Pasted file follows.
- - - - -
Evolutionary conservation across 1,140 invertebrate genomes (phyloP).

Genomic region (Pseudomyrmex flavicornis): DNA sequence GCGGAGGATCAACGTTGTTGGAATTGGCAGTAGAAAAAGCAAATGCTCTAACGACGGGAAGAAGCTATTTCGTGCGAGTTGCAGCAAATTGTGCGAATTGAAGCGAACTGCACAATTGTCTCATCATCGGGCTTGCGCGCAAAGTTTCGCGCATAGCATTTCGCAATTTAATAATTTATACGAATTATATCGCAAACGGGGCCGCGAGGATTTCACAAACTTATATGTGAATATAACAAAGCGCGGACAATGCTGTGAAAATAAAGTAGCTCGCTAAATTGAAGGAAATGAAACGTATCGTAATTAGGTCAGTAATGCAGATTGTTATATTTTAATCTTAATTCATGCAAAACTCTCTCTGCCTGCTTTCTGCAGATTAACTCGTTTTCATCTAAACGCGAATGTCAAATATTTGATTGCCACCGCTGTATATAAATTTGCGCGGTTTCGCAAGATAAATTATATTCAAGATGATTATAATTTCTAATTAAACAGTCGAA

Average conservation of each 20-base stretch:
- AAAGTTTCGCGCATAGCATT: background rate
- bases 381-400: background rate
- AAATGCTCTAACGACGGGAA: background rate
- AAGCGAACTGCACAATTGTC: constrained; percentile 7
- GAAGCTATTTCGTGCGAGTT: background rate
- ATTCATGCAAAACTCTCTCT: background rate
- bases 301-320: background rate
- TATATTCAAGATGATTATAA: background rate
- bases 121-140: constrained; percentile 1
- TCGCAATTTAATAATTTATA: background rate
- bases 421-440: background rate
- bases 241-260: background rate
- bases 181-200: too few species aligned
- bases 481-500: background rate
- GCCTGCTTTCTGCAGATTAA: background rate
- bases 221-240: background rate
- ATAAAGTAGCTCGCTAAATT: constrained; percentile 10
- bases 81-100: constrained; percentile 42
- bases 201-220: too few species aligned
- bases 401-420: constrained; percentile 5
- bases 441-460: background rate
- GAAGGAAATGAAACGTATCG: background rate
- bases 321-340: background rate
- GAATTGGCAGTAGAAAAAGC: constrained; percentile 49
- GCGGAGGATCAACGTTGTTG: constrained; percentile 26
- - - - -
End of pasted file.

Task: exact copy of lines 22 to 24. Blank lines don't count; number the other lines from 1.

- bases 201-220: too few species aligned
- bases 401-420: constrained; percentile 5
- bases 441-460: background rate